When I sit down to watch a movie, it’s almost always going to be something in the horror genre. It’s my most binged and my go-to. There’s something addictive about being scared—the type of scared where you’re tucked up in bed with your fluffy pajamas and a bowl of popcorn, I mean.
Within the genre, there’s one trope that I can’t get enough of—summer camps! Isolating people, sometimes strangers, in a camp, miles from the safety of home, and making something or someone come after them is such a brilliant idea. There’s no escape, because the trucks or the boats are always broken, and all you can do is try to survive.
I’ve watched many camp movies, and nothing produced in the last two decades compares to the classics. All right, the special effects aren’t so special anymore, but that just makes it better, in my opinion. The ’80s were a blur of dodgy pop music and big hair, but they produced some awesome horror. Here are some of my favorites.
Friday the 13th (1980)
This movie laid the groundwork for almost every camp horror that came after. I can still remember the first time I watched this—I was probably a bit too young, but I was enthralled and addicted.
Camp Crystal Lake is reopening, and Mrs. Voorhees isn’t having any of it. She’s on a revenge mission after her son Jason drowned in the lake. It’s a good reason to hold a grudge. There was probably a better way to shut the camp down, but Mrs. Voorhees wants blood.
Counselors begin to go missing, the phones aren’t working, and neither is the vehicle—we can’t allow anyone to escape so easily! One of the counselors, Alice, soon discovers a couple of bodies and comes face to face with Mrs. Voorhees, who does a little explaining . . . then tries to kill her.
As Alice is trying to escape, she makes one last discovery. Jason didn’t actually die—cue films two through eleven and a battle with Freddy Krueger. I have a slight confession about these movies—I’m totally team Jason and his hockey mask!
The Burning (1981)
Oh, poor Cropsy, the camp caretaker. He’s minding his own business when a prank gone wrong leaves him with horrific burns. He’s so badly injured that he has to spend years in the hospital. It’s good already, right? Cropsy’s finally released and seeking revenge. All he wants to do is make the people who hurt him pay, and he doesn’t care who he kills in the process. There are some really bad kill scenes and fake blood splatter that looks so much like ketchup. I love it!
Our killer turns up at a new camp and begins picking off the young counselors one by one. Todd tells the other campers at Camp Blackfoot the legend of Cropsy. Everyone thinks it’s a dumb campfire story . . . until they find some of their friends murdered. Of course, Todd is revealed as the one involved in the prank and tries to play hero by finishing Cropsy off himself. Only he’s nowhere near as cheesed off as the guy he burned.
This is a true slasher, and no one is safe. Not even the main characters. Don’t get attached to anyone!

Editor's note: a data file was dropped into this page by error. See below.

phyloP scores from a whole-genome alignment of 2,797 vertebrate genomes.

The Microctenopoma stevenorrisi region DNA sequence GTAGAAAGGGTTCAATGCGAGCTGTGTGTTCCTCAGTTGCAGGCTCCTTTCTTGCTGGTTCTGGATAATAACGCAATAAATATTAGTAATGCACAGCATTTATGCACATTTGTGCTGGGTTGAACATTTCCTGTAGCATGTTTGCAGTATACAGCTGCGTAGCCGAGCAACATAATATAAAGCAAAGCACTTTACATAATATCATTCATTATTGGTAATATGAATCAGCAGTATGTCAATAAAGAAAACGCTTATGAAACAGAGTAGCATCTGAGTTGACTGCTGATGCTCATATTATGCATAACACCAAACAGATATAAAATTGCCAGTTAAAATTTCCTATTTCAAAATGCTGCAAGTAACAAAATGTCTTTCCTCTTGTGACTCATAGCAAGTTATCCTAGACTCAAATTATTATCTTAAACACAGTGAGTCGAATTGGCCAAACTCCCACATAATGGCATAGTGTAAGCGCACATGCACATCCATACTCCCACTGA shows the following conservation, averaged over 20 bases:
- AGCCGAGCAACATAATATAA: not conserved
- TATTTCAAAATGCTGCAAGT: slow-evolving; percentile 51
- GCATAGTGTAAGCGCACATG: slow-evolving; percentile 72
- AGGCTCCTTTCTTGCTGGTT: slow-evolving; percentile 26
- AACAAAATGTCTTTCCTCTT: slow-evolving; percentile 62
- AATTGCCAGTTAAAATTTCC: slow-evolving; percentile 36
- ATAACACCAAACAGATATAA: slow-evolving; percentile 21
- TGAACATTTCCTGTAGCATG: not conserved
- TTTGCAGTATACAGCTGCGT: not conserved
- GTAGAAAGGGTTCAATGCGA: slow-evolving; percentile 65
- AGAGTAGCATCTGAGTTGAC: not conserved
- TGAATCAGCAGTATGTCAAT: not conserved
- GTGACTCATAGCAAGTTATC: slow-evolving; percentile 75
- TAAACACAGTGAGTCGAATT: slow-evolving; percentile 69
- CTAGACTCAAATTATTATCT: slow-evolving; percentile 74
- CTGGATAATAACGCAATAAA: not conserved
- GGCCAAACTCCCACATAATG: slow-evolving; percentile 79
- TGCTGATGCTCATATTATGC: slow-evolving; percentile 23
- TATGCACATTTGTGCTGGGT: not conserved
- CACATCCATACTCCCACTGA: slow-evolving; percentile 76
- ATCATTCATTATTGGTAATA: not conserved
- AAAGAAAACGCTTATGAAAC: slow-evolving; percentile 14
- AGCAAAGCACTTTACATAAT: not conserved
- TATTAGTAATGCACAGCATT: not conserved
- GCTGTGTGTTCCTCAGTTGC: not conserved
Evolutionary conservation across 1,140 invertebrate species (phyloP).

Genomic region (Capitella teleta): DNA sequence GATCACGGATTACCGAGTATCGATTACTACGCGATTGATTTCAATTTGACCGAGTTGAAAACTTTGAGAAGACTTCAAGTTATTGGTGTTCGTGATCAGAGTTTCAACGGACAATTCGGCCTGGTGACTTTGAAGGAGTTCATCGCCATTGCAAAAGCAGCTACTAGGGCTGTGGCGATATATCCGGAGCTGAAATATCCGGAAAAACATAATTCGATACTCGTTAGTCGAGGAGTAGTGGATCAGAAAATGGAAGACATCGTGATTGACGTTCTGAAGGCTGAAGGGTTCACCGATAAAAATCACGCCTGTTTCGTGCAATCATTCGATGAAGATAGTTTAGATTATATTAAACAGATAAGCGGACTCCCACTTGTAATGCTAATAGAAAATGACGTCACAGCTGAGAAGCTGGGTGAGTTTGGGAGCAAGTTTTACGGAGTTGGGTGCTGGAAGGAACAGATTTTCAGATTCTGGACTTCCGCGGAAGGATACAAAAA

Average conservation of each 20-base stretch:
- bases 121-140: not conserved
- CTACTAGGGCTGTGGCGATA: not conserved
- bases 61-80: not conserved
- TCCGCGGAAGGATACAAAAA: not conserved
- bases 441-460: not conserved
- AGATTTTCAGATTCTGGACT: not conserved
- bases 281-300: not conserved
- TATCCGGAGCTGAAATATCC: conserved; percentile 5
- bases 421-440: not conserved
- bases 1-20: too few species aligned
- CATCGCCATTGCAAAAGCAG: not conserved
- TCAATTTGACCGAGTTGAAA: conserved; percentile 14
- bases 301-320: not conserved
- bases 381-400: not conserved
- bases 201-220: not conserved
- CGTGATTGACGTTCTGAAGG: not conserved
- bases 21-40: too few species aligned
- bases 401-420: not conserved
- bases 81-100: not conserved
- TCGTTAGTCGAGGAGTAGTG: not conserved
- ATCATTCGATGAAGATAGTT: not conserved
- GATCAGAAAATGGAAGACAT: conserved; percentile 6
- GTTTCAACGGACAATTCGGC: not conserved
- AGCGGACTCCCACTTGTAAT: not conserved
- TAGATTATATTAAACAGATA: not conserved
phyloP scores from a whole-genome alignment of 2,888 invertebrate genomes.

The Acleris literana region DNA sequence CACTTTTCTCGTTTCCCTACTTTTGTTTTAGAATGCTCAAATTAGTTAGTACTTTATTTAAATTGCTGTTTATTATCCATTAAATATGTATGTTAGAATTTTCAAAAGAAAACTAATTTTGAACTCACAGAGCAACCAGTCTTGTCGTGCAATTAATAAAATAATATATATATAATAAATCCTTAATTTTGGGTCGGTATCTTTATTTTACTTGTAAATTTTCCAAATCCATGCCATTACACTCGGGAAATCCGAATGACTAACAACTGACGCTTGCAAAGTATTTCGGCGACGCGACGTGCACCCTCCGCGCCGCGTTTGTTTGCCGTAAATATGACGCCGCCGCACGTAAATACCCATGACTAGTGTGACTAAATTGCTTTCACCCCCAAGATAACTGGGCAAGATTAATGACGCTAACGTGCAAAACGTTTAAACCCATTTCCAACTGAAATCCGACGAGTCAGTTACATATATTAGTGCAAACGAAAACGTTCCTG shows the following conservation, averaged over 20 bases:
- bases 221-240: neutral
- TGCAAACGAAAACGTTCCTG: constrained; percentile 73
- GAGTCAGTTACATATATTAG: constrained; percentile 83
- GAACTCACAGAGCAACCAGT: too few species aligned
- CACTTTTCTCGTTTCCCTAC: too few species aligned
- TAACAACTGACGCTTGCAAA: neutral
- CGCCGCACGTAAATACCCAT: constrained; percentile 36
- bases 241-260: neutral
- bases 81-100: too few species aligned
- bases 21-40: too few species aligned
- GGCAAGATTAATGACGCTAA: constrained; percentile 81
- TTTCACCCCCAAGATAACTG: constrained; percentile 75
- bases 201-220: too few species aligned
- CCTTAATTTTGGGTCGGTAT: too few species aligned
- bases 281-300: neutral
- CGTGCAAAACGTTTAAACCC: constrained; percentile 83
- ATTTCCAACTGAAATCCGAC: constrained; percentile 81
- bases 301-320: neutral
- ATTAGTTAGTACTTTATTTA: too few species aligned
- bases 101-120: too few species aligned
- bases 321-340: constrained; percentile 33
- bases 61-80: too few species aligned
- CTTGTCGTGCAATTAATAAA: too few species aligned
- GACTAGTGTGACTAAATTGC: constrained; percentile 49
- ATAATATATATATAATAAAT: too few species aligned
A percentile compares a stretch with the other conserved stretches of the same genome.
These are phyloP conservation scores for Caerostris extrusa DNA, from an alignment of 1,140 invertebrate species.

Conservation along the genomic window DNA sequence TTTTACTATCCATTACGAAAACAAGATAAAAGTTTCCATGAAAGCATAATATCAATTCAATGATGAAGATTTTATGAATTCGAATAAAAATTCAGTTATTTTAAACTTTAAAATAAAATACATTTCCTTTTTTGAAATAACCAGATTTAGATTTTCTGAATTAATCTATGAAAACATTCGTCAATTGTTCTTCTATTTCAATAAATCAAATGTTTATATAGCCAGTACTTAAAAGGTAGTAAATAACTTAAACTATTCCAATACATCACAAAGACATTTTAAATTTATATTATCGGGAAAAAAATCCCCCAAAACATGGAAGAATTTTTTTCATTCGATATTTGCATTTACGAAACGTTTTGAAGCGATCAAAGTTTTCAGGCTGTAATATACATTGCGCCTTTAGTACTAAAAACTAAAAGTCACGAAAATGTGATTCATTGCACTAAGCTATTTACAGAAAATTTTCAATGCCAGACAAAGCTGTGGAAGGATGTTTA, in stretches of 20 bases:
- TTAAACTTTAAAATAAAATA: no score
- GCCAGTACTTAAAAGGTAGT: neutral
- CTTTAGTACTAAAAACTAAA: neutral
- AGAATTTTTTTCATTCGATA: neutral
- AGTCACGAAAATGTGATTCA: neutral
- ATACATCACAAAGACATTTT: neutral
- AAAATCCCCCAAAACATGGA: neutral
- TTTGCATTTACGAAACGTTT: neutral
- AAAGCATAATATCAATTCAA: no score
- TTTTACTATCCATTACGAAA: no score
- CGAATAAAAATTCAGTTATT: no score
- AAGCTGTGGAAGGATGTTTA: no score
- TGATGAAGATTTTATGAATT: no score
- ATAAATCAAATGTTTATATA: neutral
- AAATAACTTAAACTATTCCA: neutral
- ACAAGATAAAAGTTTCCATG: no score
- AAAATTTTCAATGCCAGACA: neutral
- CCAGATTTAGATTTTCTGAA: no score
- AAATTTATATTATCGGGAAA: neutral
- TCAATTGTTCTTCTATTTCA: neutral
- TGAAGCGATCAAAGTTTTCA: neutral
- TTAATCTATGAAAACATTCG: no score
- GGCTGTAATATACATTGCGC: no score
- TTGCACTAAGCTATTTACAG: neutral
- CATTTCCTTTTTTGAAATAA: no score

The legend of Madman Marz! I do love a movie that has a legend because you know exactly what’s about to go down. Say his name and he shall appear. So obviously one dumb teen, Richie, starts with the “Marz!” and is then responsible for everyone else’s death. You just don’t mess with that hocus-pocus stuff.
Marz is on a killing spree, snapping necks and backs and wielding an ax. No one is safe, and Betsy is the only person trying to get the children to safety and take down Marz. She’s kinda badass. I love that this camp isn’t practically empty; the children being there adds a whole new level of anxiety. The stakes are much higher.
Betsy stops Marz from following the children and follows him through the woods. This is where she loses me a little—I would be following the bus instead! But respect to her for attempting to kill Marz. I never forgave Richie for summoning the killer and wish he’d met a grizzly death.
Cheerleader Camp (1988)
So the budget clearly wasn’t huge for this, and it’s a very typical camp slasher with characters getting super friendly with each other, if you know what I mean, making bad decisions, going off alone in the woods (just WHY!), and a tampered-with car preventing anyone from leaving. That being said, it’s a total guilty pleasure of mine.
Alison’s at a summer camp for cheerleaders. Her boyfriend, Brent, is a total sleaze, and I have no clue what she sees in him. But the bodies of the girls he’s flirted with start turning up, so Alison begins to think that she could be blacking out and killing people without remembering. How scared would you be if you thought you were a murderer and had no control? Though if she was going to kill anyone, shouldn’t it be Brent?
When Alison, Brent, and others try to catch the killer and be the heroes, they end up killing just about everyone else, including each other, and not the killer. They’re not the smartest but, hey, they tried, and it was good entertainment. I really loved the ending and probably would have done the same thing!
Next time you’re looking for a classic camp horror, grab your popcorn and check out one of these.